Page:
Since 2010, an estimated 10,000 babyboomers have reached retirement age every day and will continue to do so until 2030, including many workers in the power generation and oil and gas industries. As the energy industry watches its core workforce prepare for retirement, it’s faced with replacing valuable years of knowledge and acquired talent from a limited pipeline. 

In the last decade, the energy industry has struggled to attract new talent to backfill open positions. Millennials and generation Z, the youngest entrants into the workforce, are opting to pursue non-conventional energy careers in computer science and consumer technology, rather than in plant engineering, operations or management. Some also associate the traditional industrial landscape with large-scale accidents and resulting environmental concerns, making it difficult to encourage them to seek job opportunities that are open. 

The fragile Potomac Watershed – stretching from southern Pennsylvania to Virginia and encompassing parts of West Virginia and Washington, D.C. – is 54.6 percent forest and home to 6.1 million people. Its preservation has been a cause célèbre since water pollution levels killed thousands of fish and closed the river down for recreational uses like swimming and boating. By 1951, the venerable Washington Post called the Potomac River an open sewer. Conservation and cleanup efforts have been regular events for the watershed’s residents ever since, and educating current and future generations is the key to protecting the area from unnecessary harm.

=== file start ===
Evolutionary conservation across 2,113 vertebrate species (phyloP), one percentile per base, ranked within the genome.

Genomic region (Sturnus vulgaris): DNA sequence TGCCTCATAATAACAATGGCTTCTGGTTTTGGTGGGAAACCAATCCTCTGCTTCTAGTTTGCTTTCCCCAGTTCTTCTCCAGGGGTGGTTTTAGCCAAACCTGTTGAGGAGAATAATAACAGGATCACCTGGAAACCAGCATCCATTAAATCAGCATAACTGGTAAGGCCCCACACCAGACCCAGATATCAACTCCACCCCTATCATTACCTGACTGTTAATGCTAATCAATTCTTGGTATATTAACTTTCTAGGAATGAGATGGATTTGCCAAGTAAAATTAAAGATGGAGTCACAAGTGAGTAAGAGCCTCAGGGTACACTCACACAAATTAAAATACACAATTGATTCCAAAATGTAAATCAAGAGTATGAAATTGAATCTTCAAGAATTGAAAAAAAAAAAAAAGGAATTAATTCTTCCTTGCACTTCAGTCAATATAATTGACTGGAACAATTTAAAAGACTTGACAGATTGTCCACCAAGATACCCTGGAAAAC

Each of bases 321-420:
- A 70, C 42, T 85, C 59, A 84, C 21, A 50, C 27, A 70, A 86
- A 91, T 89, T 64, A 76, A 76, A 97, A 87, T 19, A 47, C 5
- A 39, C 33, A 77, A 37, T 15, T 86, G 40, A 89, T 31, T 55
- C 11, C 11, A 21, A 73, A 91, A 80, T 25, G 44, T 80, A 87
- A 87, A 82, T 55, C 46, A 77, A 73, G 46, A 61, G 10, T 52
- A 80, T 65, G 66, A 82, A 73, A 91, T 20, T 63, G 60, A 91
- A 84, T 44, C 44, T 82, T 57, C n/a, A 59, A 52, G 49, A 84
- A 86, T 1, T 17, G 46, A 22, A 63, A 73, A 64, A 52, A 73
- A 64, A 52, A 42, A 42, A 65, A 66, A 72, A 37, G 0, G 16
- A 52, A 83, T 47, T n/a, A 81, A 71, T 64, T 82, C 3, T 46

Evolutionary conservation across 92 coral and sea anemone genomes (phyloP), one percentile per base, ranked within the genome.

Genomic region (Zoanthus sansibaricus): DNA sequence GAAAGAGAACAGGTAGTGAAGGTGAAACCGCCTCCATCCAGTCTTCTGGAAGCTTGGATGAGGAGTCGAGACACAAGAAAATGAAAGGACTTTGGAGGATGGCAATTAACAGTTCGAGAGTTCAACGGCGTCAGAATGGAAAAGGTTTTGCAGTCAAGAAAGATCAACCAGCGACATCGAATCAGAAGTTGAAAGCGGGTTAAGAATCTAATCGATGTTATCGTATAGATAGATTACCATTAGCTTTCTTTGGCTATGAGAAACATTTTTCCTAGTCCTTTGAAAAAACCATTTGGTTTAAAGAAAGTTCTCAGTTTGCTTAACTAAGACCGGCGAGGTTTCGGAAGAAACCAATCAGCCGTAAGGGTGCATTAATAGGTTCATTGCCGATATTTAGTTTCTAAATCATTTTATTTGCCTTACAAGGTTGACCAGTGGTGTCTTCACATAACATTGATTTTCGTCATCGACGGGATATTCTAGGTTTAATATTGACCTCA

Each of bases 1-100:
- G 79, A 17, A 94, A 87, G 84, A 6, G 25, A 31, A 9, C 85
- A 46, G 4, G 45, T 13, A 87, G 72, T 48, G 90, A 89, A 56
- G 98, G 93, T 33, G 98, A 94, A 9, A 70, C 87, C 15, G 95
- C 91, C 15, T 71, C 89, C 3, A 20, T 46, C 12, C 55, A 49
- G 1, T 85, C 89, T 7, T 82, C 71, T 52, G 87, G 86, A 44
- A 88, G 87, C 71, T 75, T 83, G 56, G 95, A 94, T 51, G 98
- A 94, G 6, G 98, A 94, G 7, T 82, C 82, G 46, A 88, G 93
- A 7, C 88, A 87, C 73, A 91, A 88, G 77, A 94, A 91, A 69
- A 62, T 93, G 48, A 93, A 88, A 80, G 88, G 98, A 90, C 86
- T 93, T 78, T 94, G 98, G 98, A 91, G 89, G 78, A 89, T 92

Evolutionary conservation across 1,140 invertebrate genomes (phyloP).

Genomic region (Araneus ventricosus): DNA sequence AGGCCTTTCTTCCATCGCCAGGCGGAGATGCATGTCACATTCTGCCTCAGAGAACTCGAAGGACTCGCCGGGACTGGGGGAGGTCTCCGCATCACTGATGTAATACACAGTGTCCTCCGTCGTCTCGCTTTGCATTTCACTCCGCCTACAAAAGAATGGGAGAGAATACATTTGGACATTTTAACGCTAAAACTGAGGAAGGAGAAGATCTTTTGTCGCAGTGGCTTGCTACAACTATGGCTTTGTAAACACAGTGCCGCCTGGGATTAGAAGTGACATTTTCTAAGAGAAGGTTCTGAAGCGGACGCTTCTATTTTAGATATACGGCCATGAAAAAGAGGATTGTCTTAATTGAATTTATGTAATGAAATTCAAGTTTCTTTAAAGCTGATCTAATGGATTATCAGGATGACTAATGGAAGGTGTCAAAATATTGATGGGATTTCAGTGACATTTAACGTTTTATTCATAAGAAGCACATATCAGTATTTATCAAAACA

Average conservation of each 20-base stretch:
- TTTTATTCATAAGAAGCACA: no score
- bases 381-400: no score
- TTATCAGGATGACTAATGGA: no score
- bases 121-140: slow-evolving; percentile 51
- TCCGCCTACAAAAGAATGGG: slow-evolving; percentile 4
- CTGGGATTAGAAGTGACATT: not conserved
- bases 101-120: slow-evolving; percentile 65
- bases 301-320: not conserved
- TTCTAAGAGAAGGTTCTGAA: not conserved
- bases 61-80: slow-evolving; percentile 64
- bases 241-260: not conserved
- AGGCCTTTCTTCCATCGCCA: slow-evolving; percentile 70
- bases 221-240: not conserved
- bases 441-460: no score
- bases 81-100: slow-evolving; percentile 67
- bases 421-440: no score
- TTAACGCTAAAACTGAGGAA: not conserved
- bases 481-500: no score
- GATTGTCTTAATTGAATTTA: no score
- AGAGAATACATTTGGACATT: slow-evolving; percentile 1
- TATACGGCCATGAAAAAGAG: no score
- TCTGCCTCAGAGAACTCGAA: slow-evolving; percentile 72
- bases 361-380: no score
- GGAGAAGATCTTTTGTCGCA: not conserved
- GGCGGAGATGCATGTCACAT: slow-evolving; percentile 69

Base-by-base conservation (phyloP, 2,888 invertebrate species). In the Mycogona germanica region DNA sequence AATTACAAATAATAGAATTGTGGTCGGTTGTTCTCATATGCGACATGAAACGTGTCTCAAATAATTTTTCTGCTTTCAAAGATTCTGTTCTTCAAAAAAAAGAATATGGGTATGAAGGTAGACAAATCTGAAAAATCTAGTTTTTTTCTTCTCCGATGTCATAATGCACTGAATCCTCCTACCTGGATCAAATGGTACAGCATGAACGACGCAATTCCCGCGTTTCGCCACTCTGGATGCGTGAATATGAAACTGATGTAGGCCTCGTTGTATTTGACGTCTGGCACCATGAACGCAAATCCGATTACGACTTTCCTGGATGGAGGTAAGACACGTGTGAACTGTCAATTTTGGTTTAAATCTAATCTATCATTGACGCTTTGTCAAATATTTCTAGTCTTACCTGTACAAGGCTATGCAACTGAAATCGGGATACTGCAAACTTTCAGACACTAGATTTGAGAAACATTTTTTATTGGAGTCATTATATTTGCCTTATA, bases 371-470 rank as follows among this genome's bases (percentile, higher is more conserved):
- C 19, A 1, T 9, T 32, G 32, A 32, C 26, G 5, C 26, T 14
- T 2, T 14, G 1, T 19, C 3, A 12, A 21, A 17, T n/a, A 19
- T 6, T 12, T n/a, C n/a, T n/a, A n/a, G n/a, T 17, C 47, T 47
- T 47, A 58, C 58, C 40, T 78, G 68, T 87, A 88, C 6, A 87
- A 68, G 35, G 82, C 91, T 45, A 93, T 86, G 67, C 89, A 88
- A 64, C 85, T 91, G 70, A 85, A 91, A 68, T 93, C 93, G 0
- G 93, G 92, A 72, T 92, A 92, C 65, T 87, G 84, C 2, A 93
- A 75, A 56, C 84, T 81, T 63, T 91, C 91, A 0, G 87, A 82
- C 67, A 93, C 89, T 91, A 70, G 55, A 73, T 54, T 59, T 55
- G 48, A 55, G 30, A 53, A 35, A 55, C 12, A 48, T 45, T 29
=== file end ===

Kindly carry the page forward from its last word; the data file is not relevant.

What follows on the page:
Archaic timers, manual valves and aging irrigation infrastructure are costing businesses too much money and time. That’s because traditional landscape irrigation systems provide little visibility into how much or when water is used. Grounds maintenance teams might not find out about a system leak for hours, sometimes days. Sudden weather systems that dump inches of rain can go unnoticed, so the systems continue with their regularly-scheduled watering. The result is excessive watering and runoff that can kill plants and damage building foundations, parking lots and other hardscapes.

America is a transportation nation. Infrastructure is the foundation that connects businesses, communities and people, driving our economy and our quality of life. Investments in infrastructure are essential to support healthy, vibrant communities and are critical to economic growth, employment and global competitiveness. America’s transportation infrastructure, therefore, is key to binding us together as a nation. As President Dwight Eisenhower observed, without the unifying force of transportation, “we would be a mere alliance of many separate parts.”

Our transportation infrastructure is one of our most critical national assets. However, we are a nation at a crossroads. Today, our infrastructure systems are failing to keep pace with current and expanding needs, investment in infrastructure is faltering, and nearly half of all Americans lack access to transit services.